Politicians and insurance experts have attacked a ruling from the European Court of Justice which prevents insurers treating men and women differently when assessing risk. The decision has huge implications for pensions, life cover and car insurance.
How has this happened?
European judges have put a ban on insurance companies from assessing risk based on gender, which in turn completely changes the pricing of, motor insurance annuities life and medical cover and turns it on its head.
Assessing risk based on gender has been standard practice for years for insurers to ascertain rates in these areas according to proven statistical differences between male and female.
Using these proven statistics it is said that women, in general live longer than men and have when it comes to female road users have fewer road accidents than men. The term ‘boy racer’ does tend to spring to mind! Fewer road accidents mean lower car insurance for women but lower annuity rates when converting their pensions into a retirement income stream.
The European Court of Justice in Luxembourg ruled that using behavioral differences between men and women when setting premiums breached EU rules on equality. ‘Taking the gender of the insured individual into account as a risk factor in insurance contracts constitutes discrimination,’ the court said.
Research for the Association of British Insurers shows women under 25 could see their car insurance premiums leap by 25% on average. Men may pay slightly less than they do now,
In pensions women could benefit from a 6% rise in annuity rates though men could suffer an 8% fall, reducing their retirement income.
Similarly, life insurance for women could soar by 20% while men could see a fall of 10%.
However, there is great uncertainty as to what will actually happen. The ruling is not due to take effect from 21 December, 2012. There are fears that insurers will exploit the confusion to push up their margins. They will also face one-off costs changing their systems in light of the ruling.
In their decision the judges followed advice from the court’s advocate-general that ‘higher-ranking’ equality provisions set out in the Charter of Fundamental Rights of the Lisbon Treaty must now apply. Discrimination in setting insurance rates until now had been permitted under EU rules, if gender was a ‘determining risk factor’ backed up by actuarial and statistical data.
The leader of Britain’s Conservative MEPs, Martin Callanan, blamed the last Labour government for the outcome. ‘By signing us up to the Charter of Fundamental Rights in the Lisbon Treaty they have opened the floodgates to nonsense court rulings like this one.’
Is the current system unfair?
The judges issued the ruling in response to a challenge by a Belgian consumer group, Test-Achats. It had argued that the current exemption for insurers contradicted the wider European principle of gender equality.
David Trenner of Intelligent Pensions said the verdict could lead to a more sophisticated underwriting of annuities. He pointed out that differentiation based on gender alone had always been a ‘very crude’ way of estimating life expectation.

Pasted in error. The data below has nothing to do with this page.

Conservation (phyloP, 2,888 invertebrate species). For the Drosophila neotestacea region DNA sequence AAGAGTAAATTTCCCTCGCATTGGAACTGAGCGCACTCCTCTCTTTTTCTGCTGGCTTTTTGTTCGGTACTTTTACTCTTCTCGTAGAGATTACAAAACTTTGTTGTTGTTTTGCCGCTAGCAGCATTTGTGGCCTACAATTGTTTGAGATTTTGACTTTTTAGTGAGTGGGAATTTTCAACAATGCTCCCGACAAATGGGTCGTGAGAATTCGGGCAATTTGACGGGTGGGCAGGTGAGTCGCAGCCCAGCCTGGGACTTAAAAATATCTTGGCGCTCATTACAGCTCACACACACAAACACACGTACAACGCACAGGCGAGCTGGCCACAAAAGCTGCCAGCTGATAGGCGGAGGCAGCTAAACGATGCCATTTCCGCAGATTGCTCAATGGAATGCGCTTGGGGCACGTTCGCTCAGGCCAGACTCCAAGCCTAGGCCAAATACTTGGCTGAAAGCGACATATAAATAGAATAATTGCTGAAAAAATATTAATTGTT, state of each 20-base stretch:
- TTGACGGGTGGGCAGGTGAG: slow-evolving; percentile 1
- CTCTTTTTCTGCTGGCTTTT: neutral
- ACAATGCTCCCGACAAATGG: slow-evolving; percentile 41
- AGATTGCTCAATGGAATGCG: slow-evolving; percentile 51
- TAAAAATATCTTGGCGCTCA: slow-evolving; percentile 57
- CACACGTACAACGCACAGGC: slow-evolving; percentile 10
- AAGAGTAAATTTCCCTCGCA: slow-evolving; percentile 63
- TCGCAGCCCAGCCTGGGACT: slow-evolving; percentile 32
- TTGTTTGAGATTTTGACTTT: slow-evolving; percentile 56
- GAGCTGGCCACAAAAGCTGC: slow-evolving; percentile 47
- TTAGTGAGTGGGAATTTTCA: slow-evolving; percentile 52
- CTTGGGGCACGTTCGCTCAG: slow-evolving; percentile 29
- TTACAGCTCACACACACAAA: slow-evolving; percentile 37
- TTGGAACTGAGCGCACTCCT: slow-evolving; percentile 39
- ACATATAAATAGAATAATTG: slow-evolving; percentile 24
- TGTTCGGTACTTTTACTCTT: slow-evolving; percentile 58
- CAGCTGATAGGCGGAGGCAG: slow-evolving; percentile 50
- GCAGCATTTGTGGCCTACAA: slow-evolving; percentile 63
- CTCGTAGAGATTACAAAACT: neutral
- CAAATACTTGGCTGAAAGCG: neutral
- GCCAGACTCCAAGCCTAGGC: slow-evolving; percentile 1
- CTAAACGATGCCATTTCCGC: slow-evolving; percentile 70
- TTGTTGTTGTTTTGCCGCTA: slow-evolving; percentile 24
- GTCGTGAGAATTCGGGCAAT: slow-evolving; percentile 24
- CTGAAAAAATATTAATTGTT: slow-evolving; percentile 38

‘My late grandmother and Queen Elizabeth the Queen Mother were both born in 1900. Both were females, but whereas the Queen Mother died in 2002, my grandmother died in 1972 a full 30 years earlier, he said. ‘This example highlights very strongly that gender alone does not determine life expectation!’
Martin Lewis, the creator of MoneySavingExpert.com, said there was ‘some logic’ to the ban in regard to car insurance. ‘Gender price differences there are based on behavior. Why should one man pay more because others behaved badly? Would we allow the same to happen based on racial differences?’
However, Lewis went on to say that in the main, the ruling was ‘ridiculous.’
Another blow to pensions
Pensions expert Dr Ros Altmann warned that annuities would become more expensive as four-fifths of annuities are bought by men. ‘Currently, men buy around eight out of every ten annuities sold in the UK and all of them risk receiving much lower pensions as a result of this decision,’ she said. ‘This means that future UK pensioners will be even poorer than they otherwise would be. ‘
Laith Khalaf, pensions analyst at Hargreaves Lansdown, said the firm expected a reduction of between 5-10% in male annuity rates. ‘It remains to be seen how much of an increase women get when they buy their pension,’ he noted.
A 65-year-old man with about £100,000 would currently receive an income of about £6,500 a year from an annuity, Khalaf said, reflecting a rate of 6.5%. The European court ruling would move that rate down to about 6.2%, he pointed out.
‘If you think about what that means in terms of your annual income, if you’ve got that £100,000, you are moving from £6,500 a year to £6,200 a year – that is a loss of £300, that is around 5% of your annual income that you are losing,’ he said.
Warning over income drawdown
Billy Mackay, marketing director of pension provider A J Bell, warned that the ruling could also have a knock-on effect in the long run on the rates at which men can draw down income from their pension pots as well, because these are intended to reflect annuity rates.
‘GAD [Government Actuaries Department] rates have only just been reviewed,’ he said, referring to the official limits for income drawdown. ‘Another review to reflect this ruling is a distinct possibility.’
Meanwhile, Gemma Goodman, head of operations at Alexander Forbes Annuity Bureau, said the anticipated drop in male annuity rates was small compared to the bigger problem of people failing to shop around for the best annuities. By simply buying their annuity off the company they had saved with ‘66% of people miss out on potentially a 35% increase in income’, Goodman said.